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Base Oils Bounce Back


U.S. refinery production of base oils reached nearly 60 million barrels in 2010, a 9 percent gain over 2009, according to the latest data from the U.S. Department of Energy.

As demand grew, 2010 also saw less base oil than normal being stockpiled, leading to a tight supply/demand balance that has continued into this year.

Total production of paraffinic base oils climbed 8 percent to 49.6 million barrels for the year, after sinking to 45.9 million barrels in 2009. Naphthenic refiners reported an even stronger rebound from their dismal showing of 2009, and pumped out 10.4 million barrels in 2010 – a hearty bounce of 14 percent.

Base oil suppliers still have a ways to go to match the nearly 67 million barrels they manufactured in the peak year of 2006, yet signs of steady recovery are discernible. For both paraffinics and pale oils, output in the second half of the year was stronger than in the first half. (Total production in second-half 2010 was 30.8 million barrels, versus 29.2 million in the first half.) And U.S. refiners failed to better their 2009 monthly yields only twice in 2010, September and October, when several large plants were down for maintenance work.

Strong demand all year meant process oil sales, especially naphthenics, came back closer to normal, pre-recession levels, observed San Antonio-based consultant and process oil specialist Terry Hoffman. This was driven by, number one, the upturn in manufacturing in general and then number two, by the auto industrys recovery, he said. With the restructuring of GM and Chrysler, auto production was way down in 2008-2009 – and every car you dont build has four tires you dont need to make. In 2010 we saw that tire demand come back.

The appetite for electrical transformer oils was also healthier, remarked Tulstars Jeremy Kriska, in Houston. We saw transformer oil demand rebound as well, because the housing market picked up and that means more transformers are needed. The auto and tire sectors picked up a lot, too. The traditional base oil buyers like grease producers and lube manufacturers pretty much seem to be recovering, but maybe not at the same pace as auto and housing.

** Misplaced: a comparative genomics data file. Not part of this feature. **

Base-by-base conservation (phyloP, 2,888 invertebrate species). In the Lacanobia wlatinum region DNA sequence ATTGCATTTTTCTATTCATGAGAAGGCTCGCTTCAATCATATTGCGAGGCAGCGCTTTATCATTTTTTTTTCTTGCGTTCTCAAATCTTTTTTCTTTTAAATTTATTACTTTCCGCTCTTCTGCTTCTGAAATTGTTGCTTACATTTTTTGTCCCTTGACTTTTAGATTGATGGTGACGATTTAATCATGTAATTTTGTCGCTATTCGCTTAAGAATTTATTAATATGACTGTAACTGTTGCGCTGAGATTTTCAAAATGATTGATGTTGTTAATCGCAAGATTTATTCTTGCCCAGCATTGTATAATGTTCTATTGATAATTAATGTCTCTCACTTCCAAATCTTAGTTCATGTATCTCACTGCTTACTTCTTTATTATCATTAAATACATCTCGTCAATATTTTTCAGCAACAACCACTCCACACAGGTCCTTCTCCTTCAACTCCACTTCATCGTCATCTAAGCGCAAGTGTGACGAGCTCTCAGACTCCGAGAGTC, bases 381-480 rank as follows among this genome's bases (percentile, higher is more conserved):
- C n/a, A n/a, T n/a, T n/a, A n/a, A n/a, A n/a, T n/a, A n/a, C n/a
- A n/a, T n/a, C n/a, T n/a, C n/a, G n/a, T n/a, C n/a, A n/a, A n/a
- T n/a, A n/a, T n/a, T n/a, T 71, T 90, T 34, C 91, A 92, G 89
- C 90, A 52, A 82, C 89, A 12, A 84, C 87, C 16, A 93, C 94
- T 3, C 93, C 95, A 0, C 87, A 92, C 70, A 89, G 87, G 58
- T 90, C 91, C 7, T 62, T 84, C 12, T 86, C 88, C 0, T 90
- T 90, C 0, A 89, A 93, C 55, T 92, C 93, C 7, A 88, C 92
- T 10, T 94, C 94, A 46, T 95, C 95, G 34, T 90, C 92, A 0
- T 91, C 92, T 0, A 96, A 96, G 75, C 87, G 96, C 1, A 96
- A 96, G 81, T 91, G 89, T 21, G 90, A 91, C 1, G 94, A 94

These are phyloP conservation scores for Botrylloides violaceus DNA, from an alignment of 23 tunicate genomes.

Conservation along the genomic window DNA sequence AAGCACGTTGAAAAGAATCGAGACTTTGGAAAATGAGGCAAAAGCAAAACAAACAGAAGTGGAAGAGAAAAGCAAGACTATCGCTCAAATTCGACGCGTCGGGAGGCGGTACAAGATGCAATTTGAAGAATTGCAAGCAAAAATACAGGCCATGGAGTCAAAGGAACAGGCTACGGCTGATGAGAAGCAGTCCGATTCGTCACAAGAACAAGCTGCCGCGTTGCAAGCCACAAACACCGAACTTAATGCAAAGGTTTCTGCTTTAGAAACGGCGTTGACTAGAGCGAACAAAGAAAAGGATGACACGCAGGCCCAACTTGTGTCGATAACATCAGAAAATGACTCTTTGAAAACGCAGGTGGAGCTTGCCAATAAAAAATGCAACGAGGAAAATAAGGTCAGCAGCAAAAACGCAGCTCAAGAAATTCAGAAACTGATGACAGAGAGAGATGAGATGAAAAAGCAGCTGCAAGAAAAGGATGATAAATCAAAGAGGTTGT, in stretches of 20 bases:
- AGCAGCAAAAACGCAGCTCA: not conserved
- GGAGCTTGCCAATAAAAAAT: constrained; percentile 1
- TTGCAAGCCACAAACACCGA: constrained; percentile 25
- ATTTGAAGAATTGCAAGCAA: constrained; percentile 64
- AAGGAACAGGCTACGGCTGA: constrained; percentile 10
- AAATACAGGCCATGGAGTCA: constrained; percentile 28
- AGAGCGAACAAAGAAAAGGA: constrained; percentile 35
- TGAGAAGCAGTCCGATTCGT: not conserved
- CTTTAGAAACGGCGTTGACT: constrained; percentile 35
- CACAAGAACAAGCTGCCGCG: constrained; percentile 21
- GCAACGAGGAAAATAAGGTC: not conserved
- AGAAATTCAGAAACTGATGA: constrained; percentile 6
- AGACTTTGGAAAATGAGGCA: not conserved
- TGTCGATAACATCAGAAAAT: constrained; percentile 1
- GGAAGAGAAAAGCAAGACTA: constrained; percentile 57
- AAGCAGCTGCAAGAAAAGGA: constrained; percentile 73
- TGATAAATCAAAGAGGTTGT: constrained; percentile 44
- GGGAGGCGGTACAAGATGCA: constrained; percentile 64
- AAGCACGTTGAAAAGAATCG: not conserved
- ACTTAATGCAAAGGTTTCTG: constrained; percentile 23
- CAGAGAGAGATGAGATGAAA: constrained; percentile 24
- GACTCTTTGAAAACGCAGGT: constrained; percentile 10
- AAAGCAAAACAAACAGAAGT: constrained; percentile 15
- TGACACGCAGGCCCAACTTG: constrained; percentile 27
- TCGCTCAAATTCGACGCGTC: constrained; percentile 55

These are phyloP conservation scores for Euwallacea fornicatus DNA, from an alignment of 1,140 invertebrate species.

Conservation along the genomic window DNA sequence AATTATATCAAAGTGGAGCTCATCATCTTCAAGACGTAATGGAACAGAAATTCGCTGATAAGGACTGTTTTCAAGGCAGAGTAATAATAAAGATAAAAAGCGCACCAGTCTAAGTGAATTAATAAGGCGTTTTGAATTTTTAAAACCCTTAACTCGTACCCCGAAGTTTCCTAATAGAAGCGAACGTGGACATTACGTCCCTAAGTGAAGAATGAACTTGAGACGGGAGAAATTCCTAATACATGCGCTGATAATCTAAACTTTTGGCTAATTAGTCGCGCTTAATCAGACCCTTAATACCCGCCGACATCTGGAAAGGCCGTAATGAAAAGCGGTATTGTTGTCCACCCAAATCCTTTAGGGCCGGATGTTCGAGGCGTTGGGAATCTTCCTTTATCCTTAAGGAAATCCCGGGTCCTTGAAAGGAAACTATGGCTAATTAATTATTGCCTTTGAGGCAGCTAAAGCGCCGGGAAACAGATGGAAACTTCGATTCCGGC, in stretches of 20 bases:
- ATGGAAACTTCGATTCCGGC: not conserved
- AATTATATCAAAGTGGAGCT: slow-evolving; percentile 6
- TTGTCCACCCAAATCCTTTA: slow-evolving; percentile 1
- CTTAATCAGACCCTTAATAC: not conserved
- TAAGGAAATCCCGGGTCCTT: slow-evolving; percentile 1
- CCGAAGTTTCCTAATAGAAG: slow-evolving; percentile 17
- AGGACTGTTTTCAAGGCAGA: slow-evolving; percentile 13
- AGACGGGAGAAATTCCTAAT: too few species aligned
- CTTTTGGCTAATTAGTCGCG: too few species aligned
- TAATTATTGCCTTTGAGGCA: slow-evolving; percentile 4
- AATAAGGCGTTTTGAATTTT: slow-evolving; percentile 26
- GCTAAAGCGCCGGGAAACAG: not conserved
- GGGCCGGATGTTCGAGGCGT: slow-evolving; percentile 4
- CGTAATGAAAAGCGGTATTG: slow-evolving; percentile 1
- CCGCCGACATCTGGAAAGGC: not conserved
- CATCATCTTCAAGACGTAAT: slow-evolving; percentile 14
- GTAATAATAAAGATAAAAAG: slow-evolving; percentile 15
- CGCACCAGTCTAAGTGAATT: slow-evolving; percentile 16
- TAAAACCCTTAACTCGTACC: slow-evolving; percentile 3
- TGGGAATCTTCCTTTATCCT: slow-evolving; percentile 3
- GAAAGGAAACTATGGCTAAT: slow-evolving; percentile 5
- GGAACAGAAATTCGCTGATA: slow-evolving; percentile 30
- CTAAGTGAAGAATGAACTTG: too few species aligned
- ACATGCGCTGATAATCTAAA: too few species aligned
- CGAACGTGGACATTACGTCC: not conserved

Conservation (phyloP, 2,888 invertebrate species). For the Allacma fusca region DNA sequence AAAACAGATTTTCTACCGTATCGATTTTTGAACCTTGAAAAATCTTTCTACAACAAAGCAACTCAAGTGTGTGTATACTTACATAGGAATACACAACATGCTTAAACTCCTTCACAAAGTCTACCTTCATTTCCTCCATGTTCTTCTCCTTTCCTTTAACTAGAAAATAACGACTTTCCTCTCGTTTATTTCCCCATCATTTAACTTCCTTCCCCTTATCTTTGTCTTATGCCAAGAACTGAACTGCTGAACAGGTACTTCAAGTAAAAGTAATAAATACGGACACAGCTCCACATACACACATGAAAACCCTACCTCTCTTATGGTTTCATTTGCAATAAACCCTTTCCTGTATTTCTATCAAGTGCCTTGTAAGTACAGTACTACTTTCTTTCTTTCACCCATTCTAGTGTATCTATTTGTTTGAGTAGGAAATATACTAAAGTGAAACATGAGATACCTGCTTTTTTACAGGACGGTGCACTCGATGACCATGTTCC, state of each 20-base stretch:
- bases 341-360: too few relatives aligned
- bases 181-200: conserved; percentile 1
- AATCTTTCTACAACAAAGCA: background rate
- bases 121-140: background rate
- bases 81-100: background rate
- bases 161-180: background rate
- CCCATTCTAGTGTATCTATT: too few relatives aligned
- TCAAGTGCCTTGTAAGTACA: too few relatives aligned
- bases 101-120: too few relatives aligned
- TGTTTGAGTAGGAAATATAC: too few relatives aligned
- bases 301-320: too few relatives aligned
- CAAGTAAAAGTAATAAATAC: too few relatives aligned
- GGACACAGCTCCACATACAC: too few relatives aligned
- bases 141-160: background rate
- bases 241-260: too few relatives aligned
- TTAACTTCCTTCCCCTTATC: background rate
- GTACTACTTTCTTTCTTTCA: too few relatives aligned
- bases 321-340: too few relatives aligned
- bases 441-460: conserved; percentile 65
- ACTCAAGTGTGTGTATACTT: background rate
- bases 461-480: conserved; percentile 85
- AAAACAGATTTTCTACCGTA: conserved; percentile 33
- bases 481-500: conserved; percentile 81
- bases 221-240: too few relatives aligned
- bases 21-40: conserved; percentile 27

Base oil production in 2010 might have been greater yet, but if you look at the whole refining industry, the fuels margins in the Northeast U.S. were horrible, said Patrick Gribbin of Holly Refining, which makes API Group I base oils in Tulsa, Okla. Unable to profitably make gasoline, some refiners throttled back their crude units, resulting in reduced operating rates for all their downstream units such as base oil plants. Refiners have gotten a lot smarter on the incremental barrels. If the demand isnt there, they just wont make it, Gribbin commented.

Thats not optimal for base oil production, however. If you want to run a Group I plant at maximum production, you need to operate the crude unit at better than 90 percent, explained Hoffman, who formerly was with base oil refiners Valero and Sunoco.

Hoffman said gasoline margins were particularly weak in the first quarter of 2010, which held back crude inputs and as a consequence restrained base oil production. And by September-October, the gasoline crack spread was at or even below the refining cost. So right around Labor Day, as fuels demand eased up, we saw some refiners move their maintenance work up, to take advantage of a low-margin period when they werent going to run at capacity anyway.

Chevron, for example, took the opportunity to tune up its Richmond, Calif., Group II base oil plant, which had been seeing poor yields all summer, and Ergon moved to perform a turnaround on its Vicksburg, Miss., naphthenics plant that originally was planned for February 2011. Both were back on line by Octobers end.

First-half 2010 also saw a gradual drawing down of overhanging base oil inventories, but then demand began to rebound in earnest, Hollys Gribbin said. Ever since, refiners have had little leeway to rebuild their stocks, he added. Some were outpaced by the rising market, and couldnt get in front of it. Right now were in a similar situation again – and were just hitting the beginning of the spring driving season.